Orbital ATK’s Minotaur-C rocket will deliver 10 commercial Earth observations satellites into a 310-mile-high (500-kilometer) orbit for Planet during a 20-minute flight sequence.
The four-stage rocket, formerly known as the Taurus, is standing on a launch pad overlooking the rugged Pacific coastline, ready for its trip into orbit set to begin at 2:37 p.m. PDT (5:37 p.m. EDT; 2137 GMT) Tuesday, the opening of a 30-minute window.
The 104-foot-tall (32-meter) Minotaur-C is carrying six 242-pound (110-kilogram) SkySat satellites and four Dove CubeSats, each weighing about 10 pounds (3 kilograms). The commercial satellites are owned by Planet, a San Francisco company established to collect imagery with a globe-spanning network of surveillance craft for users that include Google, the U.S. and foreign governments, scientists, businesses and private citizens.
It will take around 10 minutes for the Minotaur-C rocket to deliver the six SkySats and four Doves to orbit.
The first stage Castor 120 rocket motor will propel the 104-foot-tall (32-meter) vehicle off the pad at Vandenberg and guide it to the south, generating more than 400,000 pounds of thrust during a burn lasting nearly one-and-a-half minutes.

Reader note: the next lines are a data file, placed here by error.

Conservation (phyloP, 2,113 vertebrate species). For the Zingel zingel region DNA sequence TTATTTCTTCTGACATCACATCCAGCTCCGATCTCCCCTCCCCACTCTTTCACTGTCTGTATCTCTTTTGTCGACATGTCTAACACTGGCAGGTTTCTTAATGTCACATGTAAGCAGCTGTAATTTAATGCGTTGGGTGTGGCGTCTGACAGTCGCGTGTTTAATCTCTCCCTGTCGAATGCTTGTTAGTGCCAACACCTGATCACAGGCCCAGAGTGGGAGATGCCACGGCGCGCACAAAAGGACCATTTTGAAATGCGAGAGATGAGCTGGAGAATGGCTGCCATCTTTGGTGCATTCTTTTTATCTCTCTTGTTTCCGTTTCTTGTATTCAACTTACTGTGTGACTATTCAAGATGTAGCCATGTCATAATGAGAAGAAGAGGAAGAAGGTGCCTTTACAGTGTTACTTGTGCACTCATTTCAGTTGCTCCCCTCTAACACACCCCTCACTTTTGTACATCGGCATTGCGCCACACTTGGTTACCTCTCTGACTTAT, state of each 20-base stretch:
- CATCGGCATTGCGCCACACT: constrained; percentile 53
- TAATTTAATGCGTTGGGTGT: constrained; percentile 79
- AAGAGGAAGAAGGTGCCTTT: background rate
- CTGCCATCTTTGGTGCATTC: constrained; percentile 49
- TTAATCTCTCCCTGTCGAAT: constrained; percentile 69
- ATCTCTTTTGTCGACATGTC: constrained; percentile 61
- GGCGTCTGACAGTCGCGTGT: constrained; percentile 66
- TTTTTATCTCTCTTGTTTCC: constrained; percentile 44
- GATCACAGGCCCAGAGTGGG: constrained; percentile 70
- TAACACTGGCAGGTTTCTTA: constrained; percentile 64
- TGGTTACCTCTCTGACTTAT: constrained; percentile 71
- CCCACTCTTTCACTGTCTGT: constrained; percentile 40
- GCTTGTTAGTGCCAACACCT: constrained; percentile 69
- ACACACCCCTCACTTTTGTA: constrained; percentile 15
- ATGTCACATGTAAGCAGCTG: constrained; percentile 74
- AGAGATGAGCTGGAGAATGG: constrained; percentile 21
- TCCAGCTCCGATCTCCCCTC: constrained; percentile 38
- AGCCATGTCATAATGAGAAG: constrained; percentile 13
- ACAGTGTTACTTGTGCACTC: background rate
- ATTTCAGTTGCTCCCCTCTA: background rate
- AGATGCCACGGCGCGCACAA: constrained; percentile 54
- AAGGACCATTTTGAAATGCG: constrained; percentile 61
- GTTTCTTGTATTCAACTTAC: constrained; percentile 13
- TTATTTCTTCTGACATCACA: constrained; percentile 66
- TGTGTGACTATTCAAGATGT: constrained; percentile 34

After burnout of the first stage, an Orion 50S XLT second stage motor will ignite at T+plus 1 minute, 25 seconds, to continue climbing into space. Ignition of the third stage Orion 50 XLT is programmed for T+plus 2 minutes, 51 seconds, followed by separation of the Minotaur-C’s payload fairing about seven seconds later at an altitude of 99 miles (160 kilometers)
The rocket will coast more than four minutes after burnout of the third stage motor. The Minotaur-C’s Orion 38 fourth stage is scheduled to fire at T+plus 9 minutes, 16 seconds, and complete its burn a little more than a minute later, completing the powered phase of the mission.
The first four SkySats will release from their dispenser at 20-second intervals beginning at T+plus 13 minutes, 22 seconds, followed by separation of a bulkhead at T+plus 15 minutes, 22 seconds, to reveal the other two SkySats for deployment.
All six SkySats should be away from the rocket by T+plus 17 minutes, and the Dove CubeSats will separate in pairs before the 20-minute mark of the mission.
The Minotaur-C launch team will lose contact with the rocket when it passes out of range of a tracking station shortly before beginning the satellite separation sequence. Officials will confirm the final success of the launch when the SkySats pass over another ground antenna soon after deployment in orbit.
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